FREMONT, Calif., Aug. 3, 2017 /PRNewswire/ -- DiscoverX Corporation, the leading supplier of innovative cell-based assays and services for drug discovery and development, in collaboration with the Structural Genomics Consortium (SGC) at the University of North Carolina at Chapel Hill today announced the completion of an important milestone and extension of their partnership to develop selective and potent chemical probes for the unexplored human kinome.
Oxford, UK, December 19, 2016, Scientists from the Structural Genomics Consortium (SGC) and Oxford University report a three-dimensional view of the Polycystin-2 (PC2), a protein that causes autosomal dominant polycystic kidney disease (ADPKD) when mutated, in an article published today in Nature Structural and Molecular Biology.
Pioneering work to accelerate drug discovery earned the SGC the 2016 Oxford Academic Health Science Network (Oxford AHSN) collaboration award.
Target-enabling packages provide a crucial link between human genetics and disease biology to accelerate drug discovery in cancer and malaria
We are delighted to announce a groundbreaking partnership between The Brain Tumour Charity and the Structural Genomics Consortium (SGC), an international group of academic and industrial researchers with a strong track record in uncovering new drug targets and initiating clinical trials within unusually short timeframes.
DiscoverX Corporation, the leading supplier of innovative cell-based assays and services for drug discovery and development, today announced its partnership with the Structural Genomics Consortium (SGC), a public-private organization established in 2003, to develop selective and potent chemical probes for the unexplored human kinome and to promote open sharing of these probes with the scientific community.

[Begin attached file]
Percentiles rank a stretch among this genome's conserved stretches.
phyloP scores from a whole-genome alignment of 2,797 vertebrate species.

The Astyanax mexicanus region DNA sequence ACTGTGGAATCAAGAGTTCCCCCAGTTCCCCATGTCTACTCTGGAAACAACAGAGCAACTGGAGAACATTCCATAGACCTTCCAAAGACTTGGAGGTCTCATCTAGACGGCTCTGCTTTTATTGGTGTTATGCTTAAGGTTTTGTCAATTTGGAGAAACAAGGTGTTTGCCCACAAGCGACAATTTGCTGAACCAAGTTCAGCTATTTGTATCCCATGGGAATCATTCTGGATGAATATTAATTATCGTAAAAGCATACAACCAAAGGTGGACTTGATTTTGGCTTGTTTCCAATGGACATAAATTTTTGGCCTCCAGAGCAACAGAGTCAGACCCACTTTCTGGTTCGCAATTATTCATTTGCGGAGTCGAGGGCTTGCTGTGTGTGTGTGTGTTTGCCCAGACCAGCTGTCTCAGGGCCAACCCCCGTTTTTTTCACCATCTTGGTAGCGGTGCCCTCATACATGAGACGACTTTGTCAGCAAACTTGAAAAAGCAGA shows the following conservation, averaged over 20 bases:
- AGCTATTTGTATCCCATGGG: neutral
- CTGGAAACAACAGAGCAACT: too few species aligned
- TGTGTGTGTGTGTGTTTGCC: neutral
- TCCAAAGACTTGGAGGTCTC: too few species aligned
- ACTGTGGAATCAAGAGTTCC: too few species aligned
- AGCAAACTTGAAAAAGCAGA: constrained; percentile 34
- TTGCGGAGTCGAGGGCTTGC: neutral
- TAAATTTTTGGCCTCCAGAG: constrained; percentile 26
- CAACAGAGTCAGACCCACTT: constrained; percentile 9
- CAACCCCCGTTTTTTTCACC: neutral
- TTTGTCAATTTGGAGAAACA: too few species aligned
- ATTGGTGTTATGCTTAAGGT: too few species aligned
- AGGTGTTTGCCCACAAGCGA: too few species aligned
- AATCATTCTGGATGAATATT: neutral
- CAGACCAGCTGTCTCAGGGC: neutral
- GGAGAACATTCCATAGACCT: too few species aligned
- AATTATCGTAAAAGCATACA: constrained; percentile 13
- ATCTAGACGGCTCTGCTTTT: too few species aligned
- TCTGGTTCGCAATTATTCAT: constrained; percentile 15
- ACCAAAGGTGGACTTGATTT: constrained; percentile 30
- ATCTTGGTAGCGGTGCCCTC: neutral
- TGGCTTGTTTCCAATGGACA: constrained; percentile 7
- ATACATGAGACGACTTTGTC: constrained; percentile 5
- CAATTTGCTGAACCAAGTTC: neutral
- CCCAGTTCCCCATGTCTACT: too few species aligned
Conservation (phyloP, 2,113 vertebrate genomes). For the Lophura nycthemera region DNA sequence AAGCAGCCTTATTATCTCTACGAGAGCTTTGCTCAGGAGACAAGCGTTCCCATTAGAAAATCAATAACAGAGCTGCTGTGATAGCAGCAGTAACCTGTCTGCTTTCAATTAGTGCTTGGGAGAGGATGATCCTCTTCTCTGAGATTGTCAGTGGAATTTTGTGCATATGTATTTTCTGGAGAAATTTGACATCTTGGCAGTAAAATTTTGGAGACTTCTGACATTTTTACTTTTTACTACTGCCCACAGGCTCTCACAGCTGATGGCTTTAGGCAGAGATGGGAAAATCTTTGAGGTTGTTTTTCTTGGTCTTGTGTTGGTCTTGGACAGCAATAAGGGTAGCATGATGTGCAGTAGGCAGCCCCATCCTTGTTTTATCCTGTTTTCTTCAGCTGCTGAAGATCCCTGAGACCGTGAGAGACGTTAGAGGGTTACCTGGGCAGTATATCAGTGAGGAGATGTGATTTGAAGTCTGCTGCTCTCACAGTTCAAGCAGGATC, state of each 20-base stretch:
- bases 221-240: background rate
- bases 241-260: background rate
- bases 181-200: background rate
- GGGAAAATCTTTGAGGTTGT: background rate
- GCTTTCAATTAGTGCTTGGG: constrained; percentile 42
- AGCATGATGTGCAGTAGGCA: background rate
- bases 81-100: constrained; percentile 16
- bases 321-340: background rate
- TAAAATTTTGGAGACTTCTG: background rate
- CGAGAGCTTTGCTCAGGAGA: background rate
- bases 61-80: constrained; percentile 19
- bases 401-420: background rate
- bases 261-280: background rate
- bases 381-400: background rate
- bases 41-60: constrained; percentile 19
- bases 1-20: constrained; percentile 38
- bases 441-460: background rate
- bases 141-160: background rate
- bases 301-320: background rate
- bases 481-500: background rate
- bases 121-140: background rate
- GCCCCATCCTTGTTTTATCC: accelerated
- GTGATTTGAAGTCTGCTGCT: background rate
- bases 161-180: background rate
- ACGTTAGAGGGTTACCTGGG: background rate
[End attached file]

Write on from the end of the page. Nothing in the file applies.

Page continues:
Pan-Canadian Team of Researchers Will Receive CA$11.7 Million in Funding from Stand Up To Cancer Canada, Genome Canada, Canadian Institutes of Health Research, Cancer Stem Cell Consortium, and Ontario Institute for Cancer Research
University of Toronto and McGill University scientists are leading an international partnership to discover new and improved drug treatments for tuberculosis, malaria and neglected tropical diseases -- thanks to a contribution from Merck Canada Inc., as well as an additional $5 million supplement to a grant from the Bill & Melinda Gates Foundation. The new funding brings the total investment from the Bill & Melinda Gates Foundation to nearly US $12 million since 2012.
Takeda Pharmaceutical Company Limited (Takeda) today announced it has renewed its partnership with the Structural Genomics Consortium (SGC) to fund collective drug research aimed at bringing new, more effective medicines to patients faster.